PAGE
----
Alan Ernst and his wife Madeline were world travellers for most of their adult lives. So when they decided to settle down, they gravitated back to one of the most beautiful places they’d ever seen: the eastern slopes of the Rocky Mountains in southern Alberta.

There, the sharp slopes of one of the world’s most dramatic mountain ranges make a sprawling dive to the foothills, which settle into the continent’s vast prairies.

When the Ernsts saw the eastern slopes for the first time, they knew it was going to be their new home.

We just wanted to do something different,” Alan said. “We had office jobs before and we decided we wanted to live in a more pleasant surrounding than the suburbs of a major city. We wanted to live in the mountains.”

The Ernsts found one of the last undeveloped natural areas in the eastern slopes, in between Jasper and Banff, and built the first eco-tourism lodge in Alberta. The Aurum Lodge was constructed in 1999 and opened to the public in the year 2000.  To this day it is the only dedicated, low-impact eco-tourism lodge in the province.

I sometimes joke and say we are the antidote to Banff,” Alan laughed.

Sun, 2014-08-17 13:50Carol Linnitt
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The Oilsands Cancer Story Part 3: The Spotlight Turns on Fort Chip Doctor

Fort Chipewyan Cemetery. Fort Chip, located downstream of the oilsands, has higher than average cancer rates.

This is the third installment in a three-part series on Dr. John O'Connor, the family physician to first identify higher-than-average cancer rates and rare forms of cancer in communities downstream of the Alberta oilsands.

Part 3: The Spotlight Turns On Fort Chip Doctor

After the story of Fort Chip’s health problems broke, Health Canada sent physicians out to the small, northern community.

Dr. John O’Connor said one of the Health Canada doctors went into the local nursing station and, in front of a reporter, filled a mug with Fort Chip water and drank from it, saying, ‘See, there’s nothing wrong with it.’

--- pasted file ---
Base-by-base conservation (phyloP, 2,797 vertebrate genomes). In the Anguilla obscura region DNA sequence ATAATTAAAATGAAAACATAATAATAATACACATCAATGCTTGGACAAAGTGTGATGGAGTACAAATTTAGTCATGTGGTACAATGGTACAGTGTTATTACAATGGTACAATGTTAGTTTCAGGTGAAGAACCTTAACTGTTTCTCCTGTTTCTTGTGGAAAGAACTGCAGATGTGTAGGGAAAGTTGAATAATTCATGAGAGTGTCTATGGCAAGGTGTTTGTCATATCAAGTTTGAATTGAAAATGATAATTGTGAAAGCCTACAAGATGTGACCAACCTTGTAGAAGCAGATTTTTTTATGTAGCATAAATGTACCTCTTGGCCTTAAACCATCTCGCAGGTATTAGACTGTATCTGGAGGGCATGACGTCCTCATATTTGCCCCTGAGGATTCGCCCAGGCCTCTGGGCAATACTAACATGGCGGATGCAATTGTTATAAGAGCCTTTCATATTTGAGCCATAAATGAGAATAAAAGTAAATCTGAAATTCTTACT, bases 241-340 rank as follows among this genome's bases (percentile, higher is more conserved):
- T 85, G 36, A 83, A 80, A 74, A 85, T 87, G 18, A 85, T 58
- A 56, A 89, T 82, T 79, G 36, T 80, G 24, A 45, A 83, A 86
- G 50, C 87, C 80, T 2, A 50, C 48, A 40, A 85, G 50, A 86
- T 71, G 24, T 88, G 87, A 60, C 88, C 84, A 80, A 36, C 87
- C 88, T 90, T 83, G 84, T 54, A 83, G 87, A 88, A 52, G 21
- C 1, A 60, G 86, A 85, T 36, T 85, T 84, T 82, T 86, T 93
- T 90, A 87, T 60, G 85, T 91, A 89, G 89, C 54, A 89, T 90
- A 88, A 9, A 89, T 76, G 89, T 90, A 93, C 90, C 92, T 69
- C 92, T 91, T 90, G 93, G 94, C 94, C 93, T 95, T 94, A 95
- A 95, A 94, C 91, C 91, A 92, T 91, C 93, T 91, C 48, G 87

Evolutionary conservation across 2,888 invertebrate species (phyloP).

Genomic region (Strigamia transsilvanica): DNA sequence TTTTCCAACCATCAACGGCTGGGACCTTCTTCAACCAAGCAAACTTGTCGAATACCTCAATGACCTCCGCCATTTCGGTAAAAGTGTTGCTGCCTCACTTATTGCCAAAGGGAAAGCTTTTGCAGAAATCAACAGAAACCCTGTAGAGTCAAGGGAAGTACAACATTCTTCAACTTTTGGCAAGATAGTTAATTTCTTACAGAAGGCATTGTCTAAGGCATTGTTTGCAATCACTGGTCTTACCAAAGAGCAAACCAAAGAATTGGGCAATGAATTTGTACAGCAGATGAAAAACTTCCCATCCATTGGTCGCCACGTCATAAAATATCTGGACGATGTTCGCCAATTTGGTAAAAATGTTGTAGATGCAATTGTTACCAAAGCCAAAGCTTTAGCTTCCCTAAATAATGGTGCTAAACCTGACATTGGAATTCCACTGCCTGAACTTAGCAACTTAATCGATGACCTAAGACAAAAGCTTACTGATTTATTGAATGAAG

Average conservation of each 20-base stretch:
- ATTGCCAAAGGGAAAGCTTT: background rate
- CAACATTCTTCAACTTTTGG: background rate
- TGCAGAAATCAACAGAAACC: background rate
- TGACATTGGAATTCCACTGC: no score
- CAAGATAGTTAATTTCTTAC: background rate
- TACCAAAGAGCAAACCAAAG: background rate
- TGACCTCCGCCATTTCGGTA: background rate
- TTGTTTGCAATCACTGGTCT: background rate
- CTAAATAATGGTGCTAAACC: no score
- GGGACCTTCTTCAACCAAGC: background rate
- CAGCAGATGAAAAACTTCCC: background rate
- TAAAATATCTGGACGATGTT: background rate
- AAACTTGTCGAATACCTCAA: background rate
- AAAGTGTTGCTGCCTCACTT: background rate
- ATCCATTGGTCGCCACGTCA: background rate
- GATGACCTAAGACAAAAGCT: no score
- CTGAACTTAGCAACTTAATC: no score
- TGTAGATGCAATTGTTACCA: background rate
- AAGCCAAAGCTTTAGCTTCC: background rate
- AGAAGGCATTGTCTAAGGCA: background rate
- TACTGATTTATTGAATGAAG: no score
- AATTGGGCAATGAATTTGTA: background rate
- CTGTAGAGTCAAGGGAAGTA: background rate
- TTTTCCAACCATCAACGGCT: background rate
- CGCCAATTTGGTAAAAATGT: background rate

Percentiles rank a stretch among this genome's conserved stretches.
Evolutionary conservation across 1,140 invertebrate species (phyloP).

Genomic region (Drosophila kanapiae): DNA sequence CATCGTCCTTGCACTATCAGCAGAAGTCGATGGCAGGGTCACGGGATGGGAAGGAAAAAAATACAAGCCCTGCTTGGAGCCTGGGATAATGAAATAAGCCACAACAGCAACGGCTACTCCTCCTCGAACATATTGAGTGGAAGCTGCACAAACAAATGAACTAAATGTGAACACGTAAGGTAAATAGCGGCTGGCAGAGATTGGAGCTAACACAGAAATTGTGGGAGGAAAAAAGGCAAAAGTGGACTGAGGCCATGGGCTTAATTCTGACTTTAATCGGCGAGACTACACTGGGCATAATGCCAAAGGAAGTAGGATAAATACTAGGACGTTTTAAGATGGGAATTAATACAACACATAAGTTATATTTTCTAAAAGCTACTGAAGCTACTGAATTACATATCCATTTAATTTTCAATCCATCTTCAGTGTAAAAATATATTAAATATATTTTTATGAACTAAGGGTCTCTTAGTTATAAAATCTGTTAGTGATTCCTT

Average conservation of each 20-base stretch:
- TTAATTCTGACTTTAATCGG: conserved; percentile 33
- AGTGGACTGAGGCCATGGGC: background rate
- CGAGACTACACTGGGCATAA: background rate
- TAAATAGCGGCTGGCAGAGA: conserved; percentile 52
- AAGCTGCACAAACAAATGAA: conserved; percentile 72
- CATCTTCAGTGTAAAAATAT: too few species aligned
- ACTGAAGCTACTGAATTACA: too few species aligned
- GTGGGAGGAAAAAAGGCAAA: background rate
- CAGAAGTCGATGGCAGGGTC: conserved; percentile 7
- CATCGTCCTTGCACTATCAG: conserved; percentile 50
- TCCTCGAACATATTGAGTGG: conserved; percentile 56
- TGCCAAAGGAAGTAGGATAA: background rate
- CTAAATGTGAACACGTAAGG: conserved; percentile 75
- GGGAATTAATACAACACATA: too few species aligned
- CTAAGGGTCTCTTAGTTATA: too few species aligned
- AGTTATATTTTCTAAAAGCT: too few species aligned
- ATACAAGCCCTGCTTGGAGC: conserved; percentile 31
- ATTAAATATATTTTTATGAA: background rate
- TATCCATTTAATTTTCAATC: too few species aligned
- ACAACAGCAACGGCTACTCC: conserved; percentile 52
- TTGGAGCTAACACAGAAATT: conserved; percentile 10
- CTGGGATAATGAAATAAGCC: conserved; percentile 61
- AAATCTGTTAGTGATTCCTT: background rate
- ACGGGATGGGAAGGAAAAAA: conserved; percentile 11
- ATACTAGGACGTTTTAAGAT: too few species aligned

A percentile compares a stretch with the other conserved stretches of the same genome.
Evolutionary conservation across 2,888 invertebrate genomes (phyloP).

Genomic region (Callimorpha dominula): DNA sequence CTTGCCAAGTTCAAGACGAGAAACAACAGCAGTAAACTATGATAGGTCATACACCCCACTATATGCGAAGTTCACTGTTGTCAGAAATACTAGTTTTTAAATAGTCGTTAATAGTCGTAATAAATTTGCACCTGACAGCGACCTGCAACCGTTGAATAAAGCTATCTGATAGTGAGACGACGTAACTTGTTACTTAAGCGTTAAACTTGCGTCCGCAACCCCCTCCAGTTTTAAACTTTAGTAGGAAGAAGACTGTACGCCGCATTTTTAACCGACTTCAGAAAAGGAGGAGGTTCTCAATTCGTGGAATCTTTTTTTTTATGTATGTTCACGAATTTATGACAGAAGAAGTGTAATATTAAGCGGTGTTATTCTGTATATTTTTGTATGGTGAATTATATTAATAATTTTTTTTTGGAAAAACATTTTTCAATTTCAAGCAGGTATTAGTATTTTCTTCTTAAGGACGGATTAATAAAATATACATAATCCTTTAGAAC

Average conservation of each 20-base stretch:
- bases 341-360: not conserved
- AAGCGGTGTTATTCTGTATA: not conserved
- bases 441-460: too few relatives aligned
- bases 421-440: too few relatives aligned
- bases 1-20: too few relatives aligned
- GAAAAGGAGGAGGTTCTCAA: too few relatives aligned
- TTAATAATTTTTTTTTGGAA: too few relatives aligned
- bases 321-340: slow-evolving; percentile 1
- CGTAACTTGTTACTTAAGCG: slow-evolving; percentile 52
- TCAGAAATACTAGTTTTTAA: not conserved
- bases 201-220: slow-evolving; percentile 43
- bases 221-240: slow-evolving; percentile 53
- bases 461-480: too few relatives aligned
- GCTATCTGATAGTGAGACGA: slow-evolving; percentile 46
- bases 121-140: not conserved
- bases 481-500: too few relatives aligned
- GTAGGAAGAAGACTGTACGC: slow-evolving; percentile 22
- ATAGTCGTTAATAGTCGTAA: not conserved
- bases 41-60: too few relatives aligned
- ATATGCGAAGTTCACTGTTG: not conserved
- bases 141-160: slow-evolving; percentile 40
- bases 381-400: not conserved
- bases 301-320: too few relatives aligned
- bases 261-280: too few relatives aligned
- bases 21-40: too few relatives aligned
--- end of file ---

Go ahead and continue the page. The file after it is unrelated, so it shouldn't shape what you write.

That was such a kick in the face for everyone,” O’Connor said. “Just a complete dismissal of their concerns.”

Health Canada eventually requested the charts of the patients who had died. Six weeks later they announced the findings of a report that concluded cancer rates were no higher in Fort Chip than expected.

For O’Connor, however, the numbers “just didn’t match up.”

Mon, 2014-08-04 12:05Carol Linnitt
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The Oilsands Cancer Story Part 2: Deformed Fish, Dying Muskrats Cause Doctor To Sound Alarm

Robert Grandjambe Jr. Shows DeSmog Sick Fish from Lake Athabasca

This is the second installment of a three-part series on Dr. John O'Connor, the family physician to first identify higher-than-average cancer rates and rare forms of cancer in communities downstream of the Alberta oilsands.

Part 2: Deformed Fish, Dying Muskrats Cause Doctor To Sound Alarm

When Dr. John O’Connor arrived in Fort Chipewyan in 2000, it took him a little while to get familiar with the population.

The town was a bit larger than his previous post of Fort MacKay, with a population of around 1,000 at that time. Locals had few options when it came to medical care. Their town was 300 kilometres north of Fort McMurray and accessible only by plane in the summer or by ice road for a few of the colder months.

O’Connor recognized it was a close-knit community and yet hard to get a foothold in.

You had to be trusted to gain their respect, I guess,” he said.

Most doctors hadn’t established a continuous practice up there, O’Connor said, so the community hadn’t received continuous care by the same medical expert for many years.

What they were looking for was one pair of eyes, one pair of hands. Consistency,” he recounts.

That was one of the reasons why I was approached to provide service. So that made it easier to get to know people and for them to get to know me.”

O’Connor immediately began poring over patient files, piecing together what a series of seasonal doctors had left behind. Patients there felt there was no continuity between what rotating doctors would say about their symptoms.

Fri, 2014-07-04 12:15Carol Linnitt
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New Poll: Canadians Overestimate Oilsands Contribution to Economy, Yet Still Want Clean Shift

Alex MacLean, oilsands, keystone xl, tar sands

A new poll released Friday shows the majority of Canadians assume development in the Alberta oilsands has a much larger impact on nation’s economy than it actually does.

According to the poll, conducted by Environics and commissioned by Environmental Defence, 41 per cent of Canadians believe the importance of the oilsands to the economy is six to 24 times higher than it actually is. And a full 57 per cent of Canadians overestimate the value of oilsands to the country’s economy.